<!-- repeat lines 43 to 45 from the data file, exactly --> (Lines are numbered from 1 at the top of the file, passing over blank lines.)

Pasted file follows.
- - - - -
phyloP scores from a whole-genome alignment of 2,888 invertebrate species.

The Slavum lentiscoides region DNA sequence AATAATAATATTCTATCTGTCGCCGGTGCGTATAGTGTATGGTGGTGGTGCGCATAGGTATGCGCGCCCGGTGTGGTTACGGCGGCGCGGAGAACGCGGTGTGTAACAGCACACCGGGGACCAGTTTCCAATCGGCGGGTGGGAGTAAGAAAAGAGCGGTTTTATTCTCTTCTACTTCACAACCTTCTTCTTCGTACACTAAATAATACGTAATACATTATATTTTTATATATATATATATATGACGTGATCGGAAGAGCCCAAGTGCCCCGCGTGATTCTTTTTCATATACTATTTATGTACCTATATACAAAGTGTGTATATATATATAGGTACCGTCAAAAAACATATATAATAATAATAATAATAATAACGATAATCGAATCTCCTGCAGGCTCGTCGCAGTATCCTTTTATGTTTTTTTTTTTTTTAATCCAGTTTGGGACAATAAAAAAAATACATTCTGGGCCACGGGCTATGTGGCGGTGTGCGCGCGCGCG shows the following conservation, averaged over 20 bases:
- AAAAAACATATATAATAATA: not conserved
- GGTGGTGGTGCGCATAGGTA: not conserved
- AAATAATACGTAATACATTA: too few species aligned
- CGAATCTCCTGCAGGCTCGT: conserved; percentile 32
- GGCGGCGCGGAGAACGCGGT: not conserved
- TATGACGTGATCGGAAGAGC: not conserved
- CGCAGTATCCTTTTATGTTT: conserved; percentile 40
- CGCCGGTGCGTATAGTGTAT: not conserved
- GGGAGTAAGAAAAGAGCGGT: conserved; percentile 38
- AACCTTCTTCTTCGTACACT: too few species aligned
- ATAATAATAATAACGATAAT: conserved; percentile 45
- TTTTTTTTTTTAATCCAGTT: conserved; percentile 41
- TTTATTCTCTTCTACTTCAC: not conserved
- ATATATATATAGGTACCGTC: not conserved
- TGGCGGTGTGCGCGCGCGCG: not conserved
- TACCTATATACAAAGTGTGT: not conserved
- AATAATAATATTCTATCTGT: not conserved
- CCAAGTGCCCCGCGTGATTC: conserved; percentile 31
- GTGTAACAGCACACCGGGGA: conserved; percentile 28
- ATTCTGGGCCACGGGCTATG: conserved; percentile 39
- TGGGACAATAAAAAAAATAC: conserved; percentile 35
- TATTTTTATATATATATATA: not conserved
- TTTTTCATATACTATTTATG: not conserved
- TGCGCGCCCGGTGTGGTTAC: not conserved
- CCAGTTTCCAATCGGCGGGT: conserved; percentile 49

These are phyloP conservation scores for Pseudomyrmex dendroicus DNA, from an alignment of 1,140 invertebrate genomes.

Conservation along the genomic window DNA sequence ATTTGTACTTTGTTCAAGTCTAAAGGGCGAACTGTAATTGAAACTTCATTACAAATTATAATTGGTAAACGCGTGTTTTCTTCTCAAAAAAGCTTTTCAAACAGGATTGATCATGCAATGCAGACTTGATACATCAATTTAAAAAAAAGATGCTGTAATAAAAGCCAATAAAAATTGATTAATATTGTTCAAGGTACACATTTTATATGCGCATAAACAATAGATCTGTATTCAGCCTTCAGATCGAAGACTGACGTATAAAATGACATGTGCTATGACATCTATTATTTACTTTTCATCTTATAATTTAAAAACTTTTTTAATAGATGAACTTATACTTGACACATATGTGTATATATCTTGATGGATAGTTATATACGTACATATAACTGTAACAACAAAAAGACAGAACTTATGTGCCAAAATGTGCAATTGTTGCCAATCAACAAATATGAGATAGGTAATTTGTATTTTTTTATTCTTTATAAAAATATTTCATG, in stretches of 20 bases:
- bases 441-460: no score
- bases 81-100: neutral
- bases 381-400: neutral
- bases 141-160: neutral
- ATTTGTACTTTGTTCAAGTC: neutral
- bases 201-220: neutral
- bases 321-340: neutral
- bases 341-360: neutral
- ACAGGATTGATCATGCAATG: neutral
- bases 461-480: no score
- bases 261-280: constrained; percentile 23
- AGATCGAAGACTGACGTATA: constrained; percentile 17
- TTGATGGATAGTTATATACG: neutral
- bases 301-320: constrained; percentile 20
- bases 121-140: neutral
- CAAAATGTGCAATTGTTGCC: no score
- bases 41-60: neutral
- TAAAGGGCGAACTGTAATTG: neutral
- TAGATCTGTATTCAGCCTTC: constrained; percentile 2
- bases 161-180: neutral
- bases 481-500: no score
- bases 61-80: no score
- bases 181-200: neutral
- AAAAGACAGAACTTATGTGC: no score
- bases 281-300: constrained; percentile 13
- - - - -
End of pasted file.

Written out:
- bases 301-320: constrained; percentile 20
- bases 121-140: neutral
- CAAAATGTGCAATTGTTGCC: no score